Pleasantville overcomes sermonizing with intelligent, uncynical story, appealing cast

Remember that scene in Schindler’s List in which Oskar Schindler watches a single little girl wearing a pink coat, surrounded by a stark black and white world? Well, the good folks in Hollywood liked that effect so much, they gave it its own movie, and it’s called Pleasantville, a comic fable about life in the fifties colliding with the attitudes of the nineties.

The plot is pretty simple: a pair of modern teenagers, products of the dysfunctional nineties, get zapped into “Pleasantville,” a cheerful black and white television show in which father knows best and problems are solved within half an hour. Unfortunately, these youngsters bring seeds of change to the sitcom universe, mainly of the sexual and intellectual kind. As the people of Pleasantville begin to change and question their beliefs, the black and white world slowly blossoms into brilliant technicolor, one person at a time.

There are some basic similarities to The Truman Show, but despite issues of fiction and reality, this is no paranoid fantasy. Instead, Pleasantville is more along the lines of Forrest Gump, a heartwarming epic of American history, accelerating the changes of the last few decades into a story of change and repression. As the bland but cheerful people of the sitcom world begin to change, the forces of conservatism (represented by the patriarchal Chamber of Commerce) work to change things back to normal.

Pleasantville’s ensemble cast is strong and appealing, led by Tobey Maguire (The Ice Storm) and Reese Witherspoon (Freeway, Fear) as the two modern teens. Even their lives are withdrawn from reality, as one escapes into television and the other into mindless sex and parties to avoid the problems of modern life. Their sitcom parents are played by two terrific actors, Joan Allen (Nixon, Face/Off) and William H. Macy (Fargo). Joan Allen in particular is very strong as the sitcom mom who begins to look for more in life, and she’s joined by soda jerk-turned-artist Jeff Daniels. Rounding out the cast as the gregarious bad guy is the late character actor J. T. Walsh, plus the legendary Don Knotts in a wonderful cameo. The great thing about some of these performances is the way the characters develop from flat, stock sitcom characters into more or less fully-rounded people with individual passions and desires.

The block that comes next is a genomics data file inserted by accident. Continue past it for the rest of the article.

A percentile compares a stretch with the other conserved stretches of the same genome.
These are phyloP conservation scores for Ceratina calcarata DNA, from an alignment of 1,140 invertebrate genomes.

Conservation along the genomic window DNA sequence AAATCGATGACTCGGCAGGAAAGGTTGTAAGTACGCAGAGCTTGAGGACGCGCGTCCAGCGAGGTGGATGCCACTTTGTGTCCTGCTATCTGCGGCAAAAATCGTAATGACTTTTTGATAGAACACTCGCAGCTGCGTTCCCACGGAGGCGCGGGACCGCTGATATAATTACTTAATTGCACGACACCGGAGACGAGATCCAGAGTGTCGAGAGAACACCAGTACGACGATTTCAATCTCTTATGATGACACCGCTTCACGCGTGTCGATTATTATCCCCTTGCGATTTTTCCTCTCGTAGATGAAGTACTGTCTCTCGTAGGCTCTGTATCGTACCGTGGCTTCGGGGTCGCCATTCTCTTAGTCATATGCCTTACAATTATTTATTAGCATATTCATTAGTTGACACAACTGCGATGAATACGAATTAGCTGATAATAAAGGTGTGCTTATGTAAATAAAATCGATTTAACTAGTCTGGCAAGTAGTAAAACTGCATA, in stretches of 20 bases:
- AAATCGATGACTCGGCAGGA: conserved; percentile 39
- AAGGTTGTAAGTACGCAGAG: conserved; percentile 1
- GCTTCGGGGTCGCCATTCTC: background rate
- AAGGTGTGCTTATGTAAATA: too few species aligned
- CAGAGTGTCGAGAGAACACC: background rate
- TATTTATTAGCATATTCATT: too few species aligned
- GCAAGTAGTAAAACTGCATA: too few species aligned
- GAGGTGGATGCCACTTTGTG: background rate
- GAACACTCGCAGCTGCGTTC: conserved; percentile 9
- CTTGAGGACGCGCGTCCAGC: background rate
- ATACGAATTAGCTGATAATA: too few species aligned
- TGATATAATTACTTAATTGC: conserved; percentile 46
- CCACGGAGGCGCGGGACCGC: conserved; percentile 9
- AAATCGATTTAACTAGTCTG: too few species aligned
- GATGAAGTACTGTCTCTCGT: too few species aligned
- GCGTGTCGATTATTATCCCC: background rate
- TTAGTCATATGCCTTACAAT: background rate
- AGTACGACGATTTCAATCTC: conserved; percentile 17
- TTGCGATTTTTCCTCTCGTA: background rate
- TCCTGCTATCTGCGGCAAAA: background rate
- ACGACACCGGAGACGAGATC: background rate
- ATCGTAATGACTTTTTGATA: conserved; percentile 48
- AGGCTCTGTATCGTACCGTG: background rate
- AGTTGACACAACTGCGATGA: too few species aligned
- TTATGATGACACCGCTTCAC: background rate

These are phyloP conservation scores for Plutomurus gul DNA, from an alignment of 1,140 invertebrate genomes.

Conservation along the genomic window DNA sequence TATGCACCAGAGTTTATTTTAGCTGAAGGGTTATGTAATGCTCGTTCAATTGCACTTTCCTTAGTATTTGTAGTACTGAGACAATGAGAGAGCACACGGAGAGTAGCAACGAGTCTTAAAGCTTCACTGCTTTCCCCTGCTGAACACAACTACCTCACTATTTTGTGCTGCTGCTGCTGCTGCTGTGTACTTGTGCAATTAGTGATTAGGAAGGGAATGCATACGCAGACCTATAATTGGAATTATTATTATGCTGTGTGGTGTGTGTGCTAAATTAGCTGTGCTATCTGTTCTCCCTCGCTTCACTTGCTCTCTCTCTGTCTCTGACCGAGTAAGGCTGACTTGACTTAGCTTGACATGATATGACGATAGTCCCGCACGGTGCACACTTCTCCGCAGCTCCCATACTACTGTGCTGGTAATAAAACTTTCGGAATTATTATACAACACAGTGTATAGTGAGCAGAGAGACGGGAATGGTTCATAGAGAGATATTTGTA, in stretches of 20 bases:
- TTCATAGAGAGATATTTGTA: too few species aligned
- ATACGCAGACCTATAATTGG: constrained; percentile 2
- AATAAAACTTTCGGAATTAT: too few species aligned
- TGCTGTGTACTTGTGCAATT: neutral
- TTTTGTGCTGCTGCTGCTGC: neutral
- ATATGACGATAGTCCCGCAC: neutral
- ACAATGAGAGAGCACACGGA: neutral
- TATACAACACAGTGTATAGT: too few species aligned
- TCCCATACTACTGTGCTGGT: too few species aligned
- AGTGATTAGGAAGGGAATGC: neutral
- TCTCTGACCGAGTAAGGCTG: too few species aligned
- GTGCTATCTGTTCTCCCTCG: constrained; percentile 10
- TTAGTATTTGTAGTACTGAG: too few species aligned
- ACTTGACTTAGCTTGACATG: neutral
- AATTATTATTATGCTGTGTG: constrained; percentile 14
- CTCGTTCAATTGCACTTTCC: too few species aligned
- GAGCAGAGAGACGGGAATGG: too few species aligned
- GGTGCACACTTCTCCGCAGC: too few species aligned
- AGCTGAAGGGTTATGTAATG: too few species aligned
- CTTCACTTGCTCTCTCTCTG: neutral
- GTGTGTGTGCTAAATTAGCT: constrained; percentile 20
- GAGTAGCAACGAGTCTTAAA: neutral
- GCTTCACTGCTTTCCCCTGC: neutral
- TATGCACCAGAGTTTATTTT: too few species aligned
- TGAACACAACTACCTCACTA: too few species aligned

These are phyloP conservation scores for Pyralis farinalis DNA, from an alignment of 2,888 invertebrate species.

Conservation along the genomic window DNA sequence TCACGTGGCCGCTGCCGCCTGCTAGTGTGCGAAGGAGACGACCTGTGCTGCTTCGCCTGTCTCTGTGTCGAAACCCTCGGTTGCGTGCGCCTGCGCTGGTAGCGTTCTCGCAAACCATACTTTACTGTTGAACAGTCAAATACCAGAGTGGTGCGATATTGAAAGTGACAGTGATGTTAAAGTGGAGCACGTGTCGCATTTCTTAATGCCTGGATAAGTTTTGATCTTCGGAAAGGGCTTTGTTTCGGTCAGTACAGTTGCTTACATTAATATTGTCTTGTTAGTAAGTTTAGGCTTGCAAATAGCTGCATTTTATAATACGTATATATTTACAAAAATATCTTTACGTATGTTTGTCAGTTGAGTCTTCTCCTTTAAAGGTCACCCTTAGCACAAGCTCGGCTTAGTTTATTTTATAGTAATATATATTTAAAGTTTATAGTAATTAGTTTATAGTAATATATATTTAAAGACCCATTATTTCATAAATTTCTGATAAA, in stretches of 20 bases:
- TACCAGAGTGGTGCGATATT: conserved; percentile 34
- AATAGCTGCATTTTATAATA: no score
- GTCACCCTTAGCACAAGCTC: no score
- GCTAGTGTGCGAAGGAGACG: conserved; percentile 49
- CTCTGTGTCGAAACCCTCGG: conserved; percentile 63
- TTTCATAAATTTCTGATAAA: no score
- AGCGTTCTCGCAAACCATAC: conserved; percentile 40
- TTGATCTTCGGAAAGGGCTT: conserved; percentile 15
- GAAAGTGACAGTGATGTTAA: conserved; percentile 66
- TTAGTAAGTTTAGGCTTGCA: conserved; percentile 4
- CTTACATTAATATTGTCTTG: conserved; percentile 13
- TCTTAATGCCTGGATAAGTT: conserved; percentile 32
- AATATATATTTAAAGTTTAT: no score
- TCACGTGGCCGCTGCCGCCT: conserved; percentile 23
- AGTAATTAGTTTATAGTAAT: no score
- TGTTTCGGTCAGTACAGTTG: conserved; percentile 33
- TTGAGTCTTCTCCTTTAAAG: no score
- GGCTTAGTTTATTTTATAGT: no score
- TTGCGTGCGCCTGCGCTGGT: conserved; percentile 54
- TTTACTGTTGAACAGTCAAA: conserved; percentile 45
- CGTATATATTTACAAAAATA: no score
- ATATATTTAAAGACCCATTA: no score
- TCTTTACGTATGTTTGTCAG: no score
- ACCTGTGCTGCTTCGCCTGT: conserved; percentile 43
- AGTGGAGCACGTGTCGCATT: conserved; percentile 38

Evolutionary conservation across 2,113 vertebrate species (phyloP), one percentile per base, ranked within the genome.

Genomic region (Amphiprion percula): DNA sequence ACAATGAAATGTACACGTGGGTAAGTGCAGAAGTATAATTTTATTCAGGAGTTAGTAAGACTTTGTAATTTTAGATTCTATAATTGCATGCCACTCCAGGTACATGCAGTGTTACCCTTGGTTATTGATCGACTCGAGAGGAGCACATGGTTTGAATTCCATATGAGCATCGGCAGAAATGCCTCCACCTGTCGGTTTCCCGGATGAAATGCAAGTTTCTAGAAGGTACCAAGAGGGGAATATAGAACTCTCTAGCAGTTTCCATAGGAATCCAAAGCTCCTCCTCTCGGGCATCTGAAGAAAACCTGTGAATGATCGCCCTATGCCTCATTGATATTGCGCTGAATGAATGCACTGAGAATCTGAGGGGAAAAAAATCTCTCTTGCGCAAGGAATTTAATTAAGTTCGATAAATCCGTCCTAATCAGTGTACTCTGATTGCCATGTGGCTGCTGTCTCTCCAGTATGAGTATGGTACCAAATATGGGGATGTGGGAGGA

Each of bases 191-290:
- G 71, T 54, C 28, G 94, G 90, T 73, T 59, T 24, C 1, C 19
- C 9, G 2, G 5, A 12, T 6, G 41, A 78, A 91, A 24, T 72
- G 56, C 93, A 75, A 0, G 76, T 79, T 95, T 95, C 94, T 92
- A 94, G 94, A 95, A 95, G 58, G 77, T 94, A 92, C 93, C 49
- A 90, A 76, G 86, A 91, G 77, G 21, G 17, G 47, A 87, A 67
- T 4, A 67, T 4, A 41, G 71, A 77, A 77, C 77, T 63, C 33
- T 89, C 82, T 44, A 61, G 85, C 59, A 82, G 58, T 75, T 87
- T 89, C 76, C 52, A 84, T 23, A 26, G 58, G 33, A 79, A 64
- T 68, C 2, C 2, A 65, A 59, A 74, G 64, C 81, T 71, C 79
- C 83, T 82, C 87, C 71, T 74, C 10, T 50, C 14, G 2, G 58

The man at the center of Pleasantville is producer-director-writer Gary Ross, who also wrote the comic fables Big and Dave. Like both of those movies, Pleasantville is smart and very funny. Here, Ross demonstrates a natural aptitude for direction, and this movie has a real flair for it, especially in its ambitious visuals; there are more special effects shots in this movie that in Titanic. Ross has also worked as a speechwriter for President Clinton, which helps to explain why Pleasantville becomes a movie with such a strong political message, as the conflict between the forces of change and repression becomes an allegory for the changes of the post-war era.

However, I still felt dissatisfied by the movie’s blatant subtext; as the old studio mogul Louis B. Mayer is quoted as saying, “If you want to send a message, go to Western Union.” The overt political statement central to Pleasantville’s agenda is fascinating but overstated, and may be the movie’s weakest element. As soon as the normal, black and white people start discriminating against the new, “colored” people, you can almost hear Ross hammering his message into your head.

Nonetheless, Pleasantville is meant to be a fantasy, and a pretty charming one at that. The movie succeeds on several levels, not just as a satire or an allegory but also as a technical achievement, another movie successfully using special effects to tell a story instead of making bigger explosions. Combining all of these feats into a single movie must have been quite a juggling act, and director Ross has managed to pull it off very well. Pleasantville is no masterpiece, but it is intelligent, uncynical fun.

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